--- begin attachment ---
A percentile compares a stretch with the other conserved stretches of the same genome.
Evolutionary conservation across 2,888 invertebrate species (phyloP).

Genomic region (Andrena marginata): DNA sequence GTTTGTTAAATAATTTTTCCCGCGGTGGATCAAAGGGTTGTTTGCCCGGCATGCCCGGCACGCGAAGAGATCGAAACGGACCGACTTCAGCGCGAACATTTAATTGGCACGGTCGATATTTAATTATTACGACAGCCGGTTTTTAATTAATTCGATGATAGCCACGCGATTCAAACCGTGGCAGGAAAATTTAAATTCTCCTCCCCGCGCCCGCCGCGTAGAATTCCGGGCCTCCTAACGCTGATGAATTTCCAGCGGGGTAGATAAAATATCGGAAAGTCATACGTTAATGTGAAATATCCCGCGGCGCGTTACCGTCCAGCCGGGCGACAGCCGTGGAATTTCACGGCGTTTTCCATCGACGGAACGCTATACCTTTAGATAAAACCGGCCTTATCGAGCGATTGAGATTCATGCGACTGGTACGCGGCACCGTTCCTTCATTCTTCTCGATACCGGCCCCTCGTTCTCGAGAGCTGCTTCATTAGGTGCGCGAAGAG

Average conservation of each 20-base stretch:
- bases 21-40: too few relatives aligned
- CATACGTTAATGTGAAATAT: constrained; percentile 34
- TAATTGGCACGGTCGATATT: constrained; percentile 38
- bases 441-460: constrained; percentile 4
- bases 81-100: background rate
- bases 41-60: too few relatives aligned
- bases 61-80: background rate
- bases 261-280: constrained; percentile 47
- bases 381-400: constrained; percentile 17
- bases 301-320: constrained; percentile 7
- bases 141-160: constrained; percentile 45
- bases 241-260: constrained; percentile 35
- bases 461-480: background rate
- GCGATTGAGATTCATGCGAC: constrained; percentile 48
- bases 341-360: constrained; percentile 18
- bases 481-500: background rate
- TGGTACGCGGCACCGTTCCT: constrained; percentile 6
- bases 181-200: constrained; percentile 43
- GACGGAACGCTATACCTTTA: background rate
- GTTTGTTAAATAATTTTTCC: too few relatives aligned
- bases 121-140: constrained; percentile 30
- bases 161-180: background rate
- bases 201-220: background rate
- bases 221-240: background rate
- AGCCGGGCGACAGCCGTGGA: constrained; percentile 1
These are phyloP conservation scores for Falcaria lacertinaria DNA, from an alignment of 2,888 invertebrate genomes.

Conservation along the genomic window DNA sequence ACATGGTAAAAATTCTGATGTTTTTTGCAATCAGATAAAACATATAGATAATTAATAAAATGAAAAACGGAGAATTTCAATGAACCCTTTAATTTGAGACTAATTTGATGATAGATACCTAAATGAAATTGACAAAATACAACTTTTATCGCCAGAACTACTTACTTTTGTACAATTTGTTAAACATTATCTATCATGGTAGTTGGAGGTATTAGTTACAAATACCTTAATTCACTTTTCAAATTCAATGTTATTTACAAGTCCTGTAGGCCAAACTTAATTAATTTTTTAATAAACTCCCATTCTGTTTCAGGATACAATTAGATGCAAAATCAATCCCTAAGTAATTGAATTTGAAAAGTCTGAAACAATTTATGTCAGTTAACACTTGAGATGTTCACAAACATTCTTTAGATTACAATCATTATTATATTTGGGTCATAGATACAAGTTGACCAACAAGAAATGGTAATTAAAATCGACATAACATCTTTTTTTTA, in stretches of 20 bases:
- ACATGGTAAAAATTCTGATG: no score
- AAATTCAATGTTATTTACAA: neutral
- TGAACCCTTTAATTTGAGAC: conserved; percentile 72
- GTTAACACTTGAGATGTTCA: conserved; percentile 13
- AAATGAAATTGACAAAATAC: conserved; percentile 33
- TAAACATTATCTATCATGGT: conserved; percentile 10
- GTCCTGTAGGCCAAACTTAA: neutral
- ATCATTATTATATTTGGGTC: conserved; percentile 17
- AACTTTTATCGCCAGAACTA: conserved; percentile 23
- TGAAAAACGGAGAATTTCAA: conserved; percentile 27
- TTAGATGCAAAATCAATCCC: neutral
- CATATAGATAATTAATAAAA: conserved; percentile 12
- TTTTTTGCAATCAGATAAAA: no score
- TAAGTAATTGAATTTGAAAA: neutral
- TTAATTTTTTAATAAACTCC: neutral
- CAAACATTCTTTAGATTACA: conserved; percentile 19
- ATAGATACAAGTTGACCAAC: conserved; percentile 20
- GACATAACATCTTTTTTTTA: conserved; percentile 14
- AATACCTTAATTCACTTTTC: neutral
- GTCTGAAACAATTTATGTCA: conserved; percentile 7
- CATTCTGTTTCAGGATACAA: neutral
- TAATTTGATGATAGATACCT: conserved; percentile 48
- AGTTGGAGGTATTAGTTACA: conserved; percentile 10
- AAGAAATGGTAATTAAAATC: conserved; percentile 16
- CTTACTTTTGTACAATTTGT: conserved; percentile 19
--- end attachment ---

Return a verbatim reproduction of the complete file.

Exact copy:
A percentile compares a stretch with the other conserved stretches of the same genome.
Evolutionary conservation across 2,888 invertebrate species (phyloP).

Genomic region (Andrena marginata): DNA sequence GTTTGTTAAATAATTTTTCCCGCGGTGGATCAAAGGGTTGTTTGCCCGGCATGCCCGGCACGCGAAGAGATCGAAACGGACCGACTTCAGCGCGAACATTTAATTGGCACGGTCGATATTTAATTATTACGACAGCCGGTTTTTAATTAATTCGATGATAGCCACGCGATTCAAACCGTGGCAGGAAAATTTAAATTCTCCTCCCCGCGCCCGCCGCGTAGAATTCCGGGCCTCCTAACGCTGATGAATTTCCAGCGGGGTAGATAAAATATCGGAAAGTCATACGTTAATGTGAAATATCCCGCGGCGCGTTACCGTCCAGCCGGGCGACAGCCGTGGAATTTCACGGCGTTTTCCATCGACGGAACGCTATACCTTTAGATAAAACCGGCCTTATCGAGCGATTGAGATTCATGCGACTGGTACGCGGCACCGTTCCTTCATTCTTCTCGATACCGGCCCCTCGTTCTCGAGAGCTGCTTCATTAGGTGCGCGAAGAG

Average conservation of each 20-base stretch:
- bases 21-40: too few relatives aligned
- CATACGTTAATGTGAAATAT: constrained; percentile 34
- TAATTGGCACGGTCGATATT: constrained; percentile 38
- bases 441-460: constrained; percentile 4
- bases 81-100: background rate
- bases 41-60: too few relatives aligned
- bases 61-80: background rate
- bases 261-280: constrained; percentile 47
- bases 381-400: constrained; percentile 17
- bases 301-320: constrained; percentile 7
- bases 141-160: constrained; percentile 45
- bases 241-260: constrained; percentile 35
- bases 461-480: background rate
- GCGATTGAGATTCATGCGAC: constrained; percentile 48
- bases 341-360: constrained; percentile 18
- bases 481-500: background rate
- TGGTACGCGGCACCGTTCCT: constrained; percentile 6
- bases 181-200: constrained; percentile 43
- GACGGAACGCTATACCTTTA: background rate
- GTTTGTTAAATAATTTTTCC: too few relatives aligned
- bases 121-140: constrained; percentile 30
- bases 161-180: background rate
- bases 201-220: background rate
- bases 221-240: background rate
- AGCCGGGCGACAGCCGTGGA: constrained; percentile 1
These are phyloP conservation scores for Falcaria lacertinaria DNA, from an alignment of 2,888 invertebrate genomes.

Conservation along the genomic window DNA sequence ACATGGTAAAAATTCTGATGTTTTTTGCAATCAGATAAAACATATAGATAATTAATAAAATGAAAAACGGAGAATTTCAATGAACCCTTTAATTTGAGACTAATTTGATGATAGATACCTAAATGAAATTGACAAAATACAACTTTTATCGCCAGAACTACTTACTTTTGTACAATTTGTTAAACATTATCTATCATGGTAGTTGGAGGTATTAGTTACAAATACCTTAATTCACTTTTCAAATTCAATGTTATTTACAAGTCCTGTAGGCCAAACTTAATTAATTTTTTAATAAACTCCCATTCTGTTTCAGGATACAATTAGATGCAAAATCAATCCCTAAGTAATTGAATTTGAAAAGTCTGAAACAATTTATGTCAGTTAACACTTGAGATGTTCACAAACATTCTTTAGATTACAATCATTATTATATTTGGGTCATAGATACAAGTTGACCAACAAGAAATGGTAATTAAAATCGACATAACATCTTTTTTTTA, in stretches of 20 bases:
- ACATGGTAAAAATTCTGATG: no score
- AAATTCAATGTTATTTACAA: neutral
- TGAACCCTTTAATTTGAGAC: conserved; percentile 72
- GTTAACACTTGAGATGTTCA: conserved; percentile 13
- AAATGAAATTGACAAAATAC: conserved; percentile 33
- TAAACATTATCTATCATGGT: conserved; percentile 10
- GTCCTGTAGGCCAAACTTAA: neutral
- ATCATTATTATATTTGGGTC: conserved; percentile 17
- AACTTTTATCGCCAGAACTA: conserved; percentile 23
- TGAAAAACGGAGAATTTCAA: conserved; percentile 27
- TTAGATGCAAAATCAATCCC: neutral
- CATATAGATAATTAATAAAA: conserved; percentile 12
- TTTTTTGCAATCAGATAAAA: no score
- TAAGTAATTGAATTTGAAAA: neutral
- TTAATTTTTTAATAAACTCC: neutral
- CAAACATTCTTTAGATTACA: conserved; percentile 19
- ATAGATACAAGTTGACCAAC: conserved; percentile 20
- GACATAACATCTTTTTTTTA: conserved; percentile 14
- AATACCTTAATTCACTTTTC: neutral
- GTCTGAAACAATTTATGTCA: conserved; percentile 7
- CATTCTGTTTCAGGATACAA: neutral
- TAATTTGATGATAGATACCT: conserved; percentile 48
- AGTTGGAGGTATTAGTTACA: conserved; percentile 10
- AAGAAATGGTAATTAAAATC: conserved; percentile 16
- CTTACTTTTGTACAATTTGT: conserved; percentile 19